Blogging has become a mainstream component of many businessess. While blogging and social media may not entirely replace traditional media, it is becoming an increasingly important segment in media and sales tactics. The same holds true for many in the wine industry, and this growing importance will be marked by the third annual American Wine Bloggers Conference, or WBC, this June in Walla Walla, Washington.
Scholarship Provides Assistance to Wine Bloggers in Need
Blogging has become a mainstream component of many businesses. While blogging and social media may not entirely replace traditional media, they are becoming increasingly important channels in media and sales tactics. Blogging’s growing importance in the wine industry will be celebrated at the third annual American Wine Bloggers Conference, WBC, held this June in Walla Walla, Washington.
Joel Vincent and the Open Wine Consortium started WBC to encourage quality and responsible blogging in all aspects of the wine industry. On June 25, 2010, new media innovators and wine industry leaders will convene in southeastern Washington for a three-day symposium that will create a one of a kind opportunity for 300 individuals from the blogosphere, public relations, and wine industry to collaborate and discuss the current and future communications trends in the wine world.
The WBC is an event that attracts both aspiring and seasoned wine bloggers. The location was chosen with purposeful interest in the surrounding wine region, though it’s neither easy nor extremely affordable to get to Walla Walla. The cost of travel, accommodations, and of taking several days off from a day job pose a hardship for many bloggers, leaving them unable to attend the conference. The Wine Bloggers Conference Scholarship Fund was created in 2009 to raise funds to help bloggers in need make it to WBC. The fund encourages diversity by seeking bloggers at all levels, even those who are just beginning to learn about wine. Last year the scholarship sponsored thirteen bloggers from around the country to attend WBC.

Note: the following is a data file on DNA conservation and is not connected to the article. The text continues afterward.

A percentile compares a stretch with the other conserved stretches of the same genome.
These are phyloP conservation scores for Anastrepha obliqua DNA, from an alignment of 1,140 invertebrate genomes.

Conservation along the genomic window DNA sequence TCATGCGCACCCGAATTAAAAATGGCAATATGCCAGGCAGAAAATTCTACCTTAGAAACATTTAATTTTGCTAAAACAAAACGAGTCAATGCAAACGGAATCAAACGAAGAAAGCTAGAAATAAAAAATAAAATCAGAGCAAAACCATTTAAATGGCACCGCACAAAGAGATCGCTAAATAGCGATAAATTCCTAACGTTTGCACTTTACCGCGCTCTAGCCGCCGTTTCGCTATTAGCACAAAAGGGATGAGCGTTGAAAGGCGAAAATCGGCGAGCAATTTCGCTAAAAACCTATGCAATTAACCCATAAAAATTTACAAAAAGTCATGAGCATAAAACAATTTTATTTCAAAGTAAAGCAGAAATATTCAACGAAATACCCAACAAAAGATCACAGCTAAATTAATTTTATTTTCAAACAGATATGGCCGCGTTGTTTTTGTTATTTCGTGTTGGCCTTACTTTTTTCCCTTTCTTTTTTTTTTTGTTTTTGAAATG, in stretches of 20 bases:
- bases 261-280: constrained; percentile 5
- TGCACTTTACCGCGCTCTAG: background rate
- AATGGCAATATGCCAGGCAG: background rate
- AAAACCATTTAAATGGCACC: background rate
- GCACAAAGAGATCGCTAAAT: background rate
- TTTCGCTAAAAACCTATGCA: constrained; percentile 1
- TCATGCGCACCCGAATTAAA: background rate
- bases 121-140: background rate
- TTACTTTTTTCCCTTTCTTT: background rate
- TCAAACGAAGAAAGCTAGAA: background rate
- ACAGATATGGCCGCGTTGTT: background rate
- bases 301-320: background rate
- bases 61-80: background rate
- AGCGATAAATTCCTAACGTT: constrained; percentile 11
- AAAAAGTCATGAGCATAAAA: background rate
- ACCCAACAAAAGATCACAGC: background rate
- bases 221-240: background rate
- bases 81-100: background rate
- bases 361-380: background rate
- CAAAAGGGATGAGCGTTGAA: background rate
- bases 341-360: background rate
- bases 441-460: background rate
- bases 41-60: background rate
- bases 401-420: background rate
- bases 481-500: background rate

Our tough economic times can be even tougher on a citizen blogger. I blog about wine as a hobby, for the sheer love of it, with the goal that someday I may be able to make a living at it or something similar. But for now, I am just like most other bloggers. Most wine bloggers have regular, non-wine related jobs, or are students. Some may have lost their jobs.
The WBC Scholarship has impacted my life in so many ways it would take hours for me to thank everyone. Since the conference took place, I have forged friendships and relationships with many wineries, winemakers, citizen bloggers, and other industry people. I am getting more comfortable in being able to successfully write about my favorite subject—wine. My blog has become popular with many followers and appreciative wineries. The experience has proven invaluable. Their generosity gave me the extra boost I needed to forge ahead. What more can I say? I wish every wine blogger could experience this!
While not every applicant is able to receive funds, the goal is to select those citizen bloggers who show an extraordinary passion for blogging, who are active writers, and who have a compelling need for financial assistance. This year of the nine bloggers selected, three are graduate students studying wine and all but one are first-time attendees of the Wine Bloggers Conference.
The 2010 Wine Bloggers Conference Scholarship recipients are as follows:
It’s only through the generous support of individual donors and the wine community that the WBC Scholarship Fund will be able to continue sending bloggers to the WBC in future years. Everyone in the wine industry is encouraged to consider supporting the scholarship fund and to attend the conference. It’s a unique opportunity to learn from hundreds of other writers, bloggers, and wine professionals.
Visit the WBC Scholarship Fund website to read more about this year’s recipients. And if you’re interested in making a contribution to the WBC Scholarship Fund, please contact me, Thea Dwelle, at wbcscholarship at gmail dot com.
Thea Dwelle is a software professional by day, and a wine blogger and wine lover by night. She is actively involved in the blogging community, as well as several wine trade associations and events. She strives to continue learning about wine, wine regions and the industry by creating dialog with as many industry professionals and consumers as possible via her blog and twitter.